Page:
“I’m a big supporter of ARISE Detroit! I always meet new people (at the summit) and, actually, I always gain new ideas,” said Sherobbi, who also serves on the Boggs Center board. “For example, I sat next to a lady and we exchanged info. She said, you seem to know a lot of people. I said call me up! She was having trouble getting people to engage in the community.”

Karen Williams of the Bennett Street Block Club also had questions about how to engage her neighbors during the summit’s Neighborhood Organizing/Planning workshop.

What gives, she asked panelists? She and others have been knocking on doors and hosting get-togethers since the club formed in June. But, they wanted to have more impact.

“You have folks following you. You have folks watching you. Folks are going to recognize a true leader,” panelist Prophet Cedric Banks from Heart of Jesus Church said. “(They) are going to come out.”

Panelist Vanessa Peake of the Urban Development Corporation offered context.

“Sometimes people aren’t coming out because people’s spirits are broken,” she said. “You have to be patient.”

Over a lunch of buttered noodles and meatballs, in WCCC’s sunny atrium, Karen Williams reflected.

“We just need to be persistent. We’re doing the footwork, the legwork, the assessment,” she said. “I got a pat on my back and I learned to be diligent.”

First-time summit participant the Rev. Rita Monique Henderson of Empowering Through The Word Ministries said she came to see where she fits in. She hopes to create a community organization focused on faith, family and finances. Neighbors also have urged her to form a block club.

“I love the event,” she said. “I’ve had a wonderful time. I have a bunch of resources. . “It (the summit) has me dreaming on a whole other level.”




Laced throughout the summit were discussions of “Old Detroit” and “New Detroit.”

Panelists in the “Old Meets New” workshop addressed the issue head-on. There has been some controversy over how new comer Detroiters should interact with long time residents..

“We are living in an interesting time in Detroit, with a lot of people moving into Detroit without understanding the history,” said Aaron Foley, author of “How to Live in Detroit Without Being a Jackass.”

He cited the paving over Black Bottom, a mostly black neighborhood, to make way for urban renewal projects, including Lafayette Park, in the 1960s.

“People still have that in the back of their minds,” he said. “I don’t want to say history is repeating itself but echoes of the past are getting louder and louder.”

An audience member asked the panelists to address racial tensions.

“People are reluctant to talk about race – it’s too big,” responded Jordan Twardy, executive director of the Eight Mile Boulevard Association.

Instead, start small, he suggested: Meet after hours over a beer or a coffee to create safe spaces for those conversations.

Panelist Carl Zerweck III of Rippling Hope said his faith-based blight-removal organization, many of whose volunteers are white out-of-towners, tackles race by creating opportunities for engagement.

“We deal with racial tension just by bringing them here and having them live in a safe place and be exposed to neighbors,” he said. “I’m more and more stunned by the number of people who come here and say, ‘We thought all this racial stuff was behind us.’ We try to create conversation and dialog.”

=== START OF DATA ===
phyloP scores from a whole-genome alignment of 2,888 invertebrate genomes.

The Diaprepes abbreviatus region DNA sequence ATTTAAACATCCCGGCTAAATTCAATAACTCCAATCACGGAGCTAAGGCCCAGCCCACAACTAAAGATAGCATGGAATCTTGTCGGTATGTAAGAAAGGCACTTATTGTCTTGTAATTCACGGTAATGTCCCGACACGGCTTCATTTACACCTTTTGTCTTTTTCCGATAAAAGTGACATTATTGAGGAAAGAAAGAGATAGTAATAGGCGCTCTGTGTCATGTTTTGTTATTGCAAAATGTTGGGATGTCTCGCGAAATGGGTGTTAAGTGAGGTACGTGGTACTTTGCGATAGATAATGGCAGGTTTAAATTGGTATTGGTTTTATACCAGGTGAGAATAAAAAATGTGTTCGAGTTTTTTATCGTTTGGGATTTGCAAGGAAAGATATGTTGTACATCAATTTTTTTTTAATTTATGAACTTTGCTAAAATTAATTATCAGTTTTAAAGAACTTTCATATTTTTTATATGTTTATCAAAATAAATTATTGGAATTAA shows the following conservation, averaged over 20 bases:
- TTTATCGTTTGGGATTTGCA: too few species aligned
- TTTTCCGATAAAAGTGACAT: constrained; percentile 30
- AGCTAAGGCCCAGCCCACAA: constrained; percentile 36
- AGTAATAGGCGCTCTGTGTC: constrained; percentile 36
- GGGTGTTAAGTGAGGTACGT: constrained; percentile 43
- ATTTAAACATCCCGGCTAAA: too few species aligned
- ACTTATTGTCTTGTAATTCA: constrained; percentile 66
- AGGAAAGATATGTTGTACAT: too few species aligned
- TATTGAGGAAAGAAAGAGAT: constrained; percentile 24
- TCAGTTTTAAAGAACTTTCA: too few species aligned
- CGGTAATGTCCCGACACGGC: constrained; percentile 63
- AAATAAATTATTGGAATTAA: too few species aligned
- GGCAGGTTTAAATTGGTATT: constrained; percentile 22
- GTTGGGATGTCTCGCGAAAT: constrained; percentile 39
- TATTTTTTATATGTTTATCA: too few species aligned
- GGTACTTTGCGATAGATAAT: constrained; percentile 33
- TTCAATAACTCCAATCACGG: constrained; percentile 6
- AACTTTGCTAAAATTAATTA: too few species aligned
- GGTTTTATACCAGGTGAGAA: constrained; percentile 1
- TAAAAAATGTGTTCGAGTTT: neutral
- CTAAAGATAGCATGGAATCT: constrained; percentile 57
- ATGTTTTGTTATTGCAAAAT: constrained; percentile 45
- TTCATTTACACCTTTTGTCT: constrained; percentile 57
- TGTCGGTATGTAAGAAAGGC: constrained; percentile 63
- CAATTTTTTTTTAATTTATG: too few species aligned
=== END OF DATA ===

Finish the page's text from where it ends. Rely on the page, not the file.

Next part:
Policy also has a role to play, the panelists said.

“No matter how many buildings Dan Gilbert buys, that’s not going to close the education gap. That’s not going to close the poverty gap,” Foley said, in reference to the billionaire investor behind much of the “New Detroit” boom downtown.

Twardy suggested closing the gaps requires commitment from leaders throughout Metro Detroit.

“The subjective assumption of regional policies is there’s a line at Eight Mile: Keep blacks away from whites,” he said. “That’s a policy challenge.”


While there were plenty of thorny problems to sort out, there was no shortage of inspiration during the Neighborhoods Rising Summit.

During her opening comments, keynote speaker Alice Thompson, CEO of Black Family Development, urged the audience to see vacant lots as opportunities instead of eyesores, redefining them as open space just waiting to be beautified.

“What do kids see on the way to school? Vacant space or open space? I’ve reframed that: Detroit is rich in land,” she said. “With open space, we can be creative.”

Thompson urged residents roll up their sleeves and to tap into the Detroit Future City framework and field guide to working with lots.
“You can purchase the vacant lot next to your house and transform vacant space into vibrant open space,” she said.

Thompson laid out a series of steps to help residents get started
Among her suggestions:

  • Form block club.
  • Frame a vision for the community and get consensus.
  • Develop an action plan with a timeline.
  • Develop a community revitalization co-op. Meaning: If Miss Jones needs to have her grass cut, neighbors will do it for her, no questions asked.
  • Engage all community residents, including youths. Keep knocking on the doors.

Thompson then shared with the audience the African proverb that motivates her: “Working together, the ants eat the elephant.”

“No matter how big the elephant is in your neighborhood, working together, you can conquer that,” she said. “Your block clubs have power. Your associations have power. Use your power!”

Leslie Ellis is a Metro Detroit freelance writer